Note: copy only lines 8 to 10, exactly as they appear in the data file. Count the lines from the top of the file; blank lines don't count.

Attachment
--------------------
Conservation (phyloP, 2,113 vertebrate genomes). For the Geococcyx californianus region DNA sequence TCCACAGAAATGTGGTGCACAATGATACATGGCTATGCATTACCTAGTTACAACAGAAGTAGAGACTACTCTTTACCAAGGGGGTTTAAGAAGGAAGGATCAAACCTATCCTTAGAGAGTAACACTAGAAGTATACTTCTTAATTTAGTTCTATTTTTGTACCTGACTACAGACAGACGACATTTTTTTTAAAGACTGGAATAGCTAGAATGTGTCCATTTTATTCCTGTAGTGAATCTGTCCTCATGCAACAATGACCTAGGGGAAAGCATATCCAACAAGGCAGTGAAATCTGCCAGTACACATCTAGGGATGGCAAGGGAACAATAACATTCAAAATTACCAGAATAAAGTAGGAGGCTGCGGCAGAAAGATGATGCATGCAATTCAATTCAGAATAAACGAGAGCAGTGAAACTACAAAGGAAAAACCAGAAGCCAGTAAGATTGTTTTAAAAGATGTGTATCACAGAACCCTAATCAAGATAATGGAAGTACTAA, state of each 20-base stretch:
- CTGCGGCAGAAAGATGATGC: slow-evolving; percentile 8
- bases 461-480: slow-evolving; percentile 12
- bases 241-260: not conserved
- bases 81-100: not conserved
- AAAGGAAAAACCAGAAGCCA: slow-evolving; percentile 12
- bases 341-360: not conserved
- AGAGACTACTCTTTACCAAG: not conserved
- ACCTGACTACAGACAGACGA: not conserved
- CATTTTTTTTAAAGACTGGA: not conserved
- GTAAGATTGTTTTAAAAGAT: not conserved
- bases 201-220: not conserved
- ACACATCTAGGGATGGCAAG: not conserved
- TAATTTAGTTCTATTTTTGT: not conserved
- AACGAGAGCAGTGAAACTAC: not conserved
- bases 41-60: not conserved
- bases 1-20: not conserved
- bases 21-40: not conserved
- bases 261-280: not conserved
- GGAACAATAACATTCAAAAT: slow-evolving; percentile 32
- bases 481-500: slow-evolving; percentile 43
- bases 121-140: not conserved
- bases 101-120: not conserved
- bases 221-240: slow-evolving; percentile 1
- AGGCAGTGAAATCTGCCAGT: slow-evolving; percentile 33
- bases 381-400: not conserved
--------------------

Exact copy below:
- AGAGACTACTCTTTACCAAG: not conserved
- ACCTGACTACAGACAGACGA: not conserved
- CATTTTTTTTAAAGACTGGA: not conserved